Wartski is a family business specialising in works of art by Carl Fabergé, antique jewellery, silver and objets de vertu. It was founded by Morris Wartski in 1865 and its first known premises was located in Bangor, North Wales. By 1907 two shops had been established in Mostyn Street in the fashionable seaside town of Llandudno. Wartski thrived under the patronage of King Edward VII and a colourful clientele including the 5th Marquis of Angelsey, also known as the ‘Dancing Marquis’.
In 1911, Emanuel Snowman, Morris Wartski’s son in law, opened a third branch in London. It was then that the firm began its long association with the work of Carl Fabergé. Snowman was one of a pioneering few who made purchases from the Soviet Government department, known as the Antiquariat, between 1927 until 1933. These included a variety of precious objects including the gold chalice given by Catherine the Great to the Cathedral of St. Aleksandr Nevskii Lavra. Amongst these transactions were numerous masterpieces by Carl Fabergé, including a dozen of the now famous Imperial Easter Eggs.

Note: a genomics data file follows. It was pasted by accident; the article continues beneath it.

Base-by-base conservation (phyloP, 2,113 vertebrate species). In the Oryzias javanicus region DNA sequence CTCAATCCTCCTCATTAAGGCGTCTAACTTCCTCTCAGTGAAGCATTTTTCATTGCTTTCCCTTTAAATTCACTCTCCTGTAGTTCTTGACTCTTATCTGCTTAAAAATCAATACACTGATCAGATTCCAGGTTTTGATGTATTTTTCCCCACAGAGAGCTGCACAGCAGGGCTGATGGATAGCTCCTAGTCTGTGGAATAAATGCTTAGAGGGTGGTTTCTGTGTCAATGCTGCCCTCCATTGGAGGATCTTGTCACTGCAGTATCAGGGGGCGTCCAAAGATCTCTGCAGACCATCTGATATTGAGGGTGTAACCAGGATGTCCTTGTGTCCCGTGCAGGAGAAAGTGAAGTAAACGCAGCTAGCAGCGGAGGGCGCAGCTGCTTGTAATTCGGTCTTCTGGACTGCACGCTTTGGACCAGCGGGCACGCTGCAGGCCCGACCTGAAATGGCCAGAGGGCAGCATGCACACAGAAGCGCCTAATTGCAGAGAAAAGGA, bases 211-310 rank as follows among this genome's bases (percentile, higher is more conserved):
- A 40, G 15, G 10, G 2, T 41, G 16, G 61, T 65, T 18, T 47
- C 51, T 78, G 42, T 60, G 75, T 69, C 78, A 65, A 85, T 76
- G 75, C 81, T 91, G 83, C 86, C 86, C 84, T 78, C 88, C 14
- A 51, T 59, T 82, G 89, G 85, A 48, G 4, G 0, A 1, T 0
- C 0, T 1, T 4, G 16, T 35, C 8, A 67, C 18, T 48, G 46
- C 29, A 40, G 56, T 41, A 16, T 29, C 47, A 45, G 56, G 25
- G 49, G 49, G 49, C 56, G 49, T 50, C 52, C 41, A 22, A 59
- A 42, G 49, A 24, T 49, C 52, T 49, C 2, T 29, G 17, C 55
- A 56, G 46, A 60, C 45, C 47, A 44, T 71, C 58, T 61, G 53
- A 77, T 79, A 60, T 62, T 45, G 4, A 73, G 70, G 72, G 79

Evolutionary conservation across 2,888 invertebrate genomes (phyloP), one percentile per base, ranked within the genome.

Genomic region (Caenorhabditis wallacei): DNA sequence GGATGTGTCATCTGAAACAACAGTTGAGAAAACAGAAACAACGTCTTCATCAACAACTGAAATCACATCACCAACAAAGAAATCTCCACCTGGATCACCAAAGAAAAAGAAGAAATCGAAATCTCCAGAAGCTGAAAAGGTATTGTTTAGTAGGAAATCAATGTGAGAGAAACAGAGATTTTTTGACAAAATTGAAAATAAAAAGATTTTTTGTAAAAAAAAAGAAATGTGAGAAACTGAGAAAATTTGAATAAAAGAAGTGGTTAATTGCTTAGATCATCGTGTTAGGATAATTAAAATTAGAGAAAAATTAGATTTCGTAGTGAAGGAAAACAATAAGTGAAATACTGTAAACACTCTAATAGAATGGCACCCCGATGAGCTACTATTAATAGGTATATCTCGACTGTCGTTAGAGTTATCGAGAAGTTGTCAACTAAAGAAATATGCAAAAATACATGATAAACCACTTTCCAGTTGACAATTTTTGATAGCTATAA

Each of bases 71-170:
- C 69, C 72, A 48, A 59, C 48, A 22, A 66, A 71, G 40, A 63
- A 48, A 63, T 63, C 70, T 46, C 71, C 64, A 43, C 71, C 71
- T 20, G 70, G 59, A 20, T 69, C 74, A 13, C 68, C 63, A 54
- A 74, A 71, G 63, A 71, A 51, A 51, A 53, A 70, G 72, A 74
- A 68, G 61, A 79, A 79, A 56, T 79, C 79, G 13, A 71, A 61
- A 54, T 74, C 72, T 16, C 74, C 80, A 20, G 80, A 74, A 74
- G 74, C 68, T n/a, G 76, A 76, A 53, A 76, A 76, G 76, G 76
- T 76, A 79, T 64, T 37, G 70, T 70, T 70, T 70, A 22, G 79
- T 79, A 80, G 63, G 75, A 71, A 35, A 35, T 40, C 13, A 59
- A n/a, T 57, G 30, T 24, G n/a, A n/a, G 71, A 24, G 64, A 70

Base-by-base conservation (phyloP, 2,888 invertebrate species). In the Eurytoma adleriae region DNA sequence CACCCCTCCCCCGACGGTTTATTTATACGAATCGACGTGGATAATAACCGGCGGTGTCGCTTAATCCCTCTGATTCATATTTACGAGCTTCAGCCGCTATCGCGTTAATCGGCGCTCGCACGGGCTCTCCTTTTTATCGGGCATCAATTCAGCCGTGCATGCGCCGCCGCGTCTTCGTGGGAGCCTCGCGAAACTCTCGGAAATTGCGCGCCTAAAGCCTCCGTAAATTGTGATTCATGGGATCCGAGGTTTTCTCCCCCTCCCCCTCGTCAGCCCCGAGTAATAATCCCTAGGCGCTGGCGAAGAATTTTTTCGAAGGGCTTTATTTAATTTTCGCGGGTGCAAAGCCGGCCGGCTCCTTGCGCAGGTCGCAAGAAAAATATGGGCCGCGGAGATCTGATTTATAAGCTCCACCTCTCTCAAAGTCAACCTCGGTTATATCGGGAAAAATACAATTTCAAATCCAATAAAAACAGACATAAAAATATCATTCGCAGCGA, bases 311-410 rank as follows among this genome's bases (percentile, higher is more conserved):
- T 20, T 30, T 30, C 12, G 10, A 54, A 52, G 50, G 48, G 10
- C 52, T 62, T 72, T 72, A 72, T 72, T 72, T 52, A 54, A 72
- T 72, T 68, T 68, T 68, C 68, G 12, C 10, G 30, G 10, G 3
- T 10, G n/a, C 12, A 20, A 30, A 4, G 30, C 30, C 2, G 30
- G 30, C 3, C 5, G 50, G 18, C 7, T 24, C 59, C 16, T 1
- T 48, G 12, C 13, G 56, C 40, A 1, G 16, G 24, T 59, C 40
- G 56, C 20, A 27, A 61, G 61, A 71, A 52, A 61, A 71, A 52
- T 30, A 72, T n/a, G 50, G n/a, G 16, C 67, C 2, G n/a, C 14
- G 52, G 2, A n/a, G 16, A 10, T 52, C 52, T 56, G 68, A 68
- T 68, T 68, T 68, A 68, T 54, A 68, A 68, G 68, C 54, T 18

Since the early 1950’s, Wartski has built a reputation for scholarship within the trade. The late Kenneth Snowman published several books on Carl Fabergé, goldsmith’s work and jewellery and Geoffrey Munn, Katherine Purcell and Kieran McCarthy maintain this tradition.
Wartski has had a long association with the Royal family and hold the warrants of Her Majesty the Queen and the Prince of Wales.
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